How to 'break the bias' in medical research: #IWD2022 special

16 women medical researchers from Monash's Central Clinical School tell like it is for International Women's Day 2022.

IWD2022 video gallery
See the video featuring 16 women in research at the Central Clinical School and their analyses of gender bias.

International Women's Day (March 8) is a global day celebrating the social, economic, cultural, and political achievements of women. Being the first Central Clinical School Gender Equity and Diversity (CCS GEDI) committee event in 2022, this year we will celebrate the achievements of women at the CCS under the theme of “break the bias”.

CCS staff were invited to nominate women champions of change at the School, those who have dared to smash through the glass ceiling, demonstrating leadership and mentorship in driving an equitable workforce in Science, Technology, Engineering, Mathematics and Medicine (STEMM). Sixteen exceptional women were nominated from CCS's Department of Neuroscience, Department of Psychiatry, the National Trauma Research Institute and Respiratory Research@Alfred. In the words of the nominators, the women were outstanding.

For example, Professor Richelle Mychasiuk was described as being “insanely good at reflecting on biases, speaking out when observing gender-biased behaviour, and supporting female-led research.” Women were identified within their departments as directly contributing to culture change, e.g. Dr Bridgette Semple was described as having “a strong determination to ensure that women researchers in neuroscience are valued as part of discussions and are adequately represented in research activities.”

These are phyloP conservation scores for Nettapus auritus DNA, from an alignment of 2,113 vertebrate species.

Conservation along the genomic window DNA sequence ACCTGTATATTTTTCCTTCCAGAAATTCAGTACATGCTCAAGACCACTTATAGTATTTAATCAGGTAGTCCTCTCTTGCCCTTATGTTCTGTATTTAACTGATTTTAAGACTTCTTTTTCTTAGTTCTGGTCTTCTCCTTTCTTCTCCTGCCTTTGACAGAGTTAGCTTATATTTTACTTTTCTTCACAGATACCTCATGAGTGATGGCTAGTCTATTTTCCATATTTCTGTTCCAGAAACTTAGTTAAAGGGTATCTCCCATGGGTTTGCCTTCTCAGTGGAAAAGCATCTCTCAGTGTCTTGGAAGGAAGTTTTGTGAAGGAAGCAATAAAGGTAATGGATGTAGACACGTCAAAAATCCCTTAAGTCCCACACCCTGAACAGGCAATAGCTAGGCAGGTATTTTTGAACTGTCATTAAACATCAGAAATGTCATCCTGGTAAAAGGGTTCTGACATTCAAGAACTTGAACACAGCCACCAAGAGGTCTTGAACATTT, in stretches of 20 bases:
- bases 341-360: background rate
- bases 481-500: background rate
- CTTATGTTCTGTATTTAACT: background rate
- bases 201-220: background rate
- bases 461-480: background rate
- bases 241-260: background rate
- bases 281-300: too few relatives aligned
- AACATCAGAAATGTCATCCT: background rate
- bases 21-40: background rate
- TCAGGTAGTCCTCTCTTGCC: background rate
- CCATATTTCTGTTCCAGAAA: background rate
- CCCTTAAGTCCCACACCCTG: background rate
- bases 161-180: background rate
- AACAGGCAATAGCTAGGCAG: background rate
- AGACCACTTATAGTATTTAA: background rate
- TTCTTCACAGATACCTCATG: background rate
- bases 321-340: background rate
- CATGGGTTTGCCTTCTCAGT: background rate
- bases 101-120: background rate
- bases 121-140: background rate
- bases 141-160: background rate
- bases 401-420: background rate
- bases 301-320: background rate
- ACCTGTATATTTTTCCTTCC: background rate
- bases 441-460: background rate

What our champions of change said

IWD2022 video gallery
See the infographic for gender bias themes.

Our women champions of change were asked to identify one bias that they have experienced in STEMM and suggest how we can work together to ‘break the bias’.

Also, the CCS GEDI and Community and Researcher Engagement (CaRE) committees have highlighted these women researchers, educators, and professionals in a short video that we highly recommend everyone to watch, to help elevate discussions on how we can work together to strive towards an equitable community for all. See also the list of CCS researchers involved in the video and where to find out more about them.

Several women researchers identified gender bias in funding and grant applications, and suggested that a quota or blinded review will be important in breaking this bias. Dr Jess Borger’s recent article on gender inequity in grant peer review discusses this them in more detail.

Other biases include the lack of acknowledgement of the invisible workload by overlooking women staff’s workloads, contributions, and carer responsibility when evaluating their work.

Importantly, unconscious or implicit bias has been identified as one of the most common types of biases in STEMM by our women researchers. It is therefore essential that we learn to be aware of these biases and avoid using stereotypes when making judgements in regard to extending opportunities such as symposium chairing or committee invitations, participating in peer review, collaborations in research and grants and in the review of grants and promotions.

By identifying and understanding those biases, we can work together to overcome them and move towards achieving gender equity, both in the workplace and in daily life.

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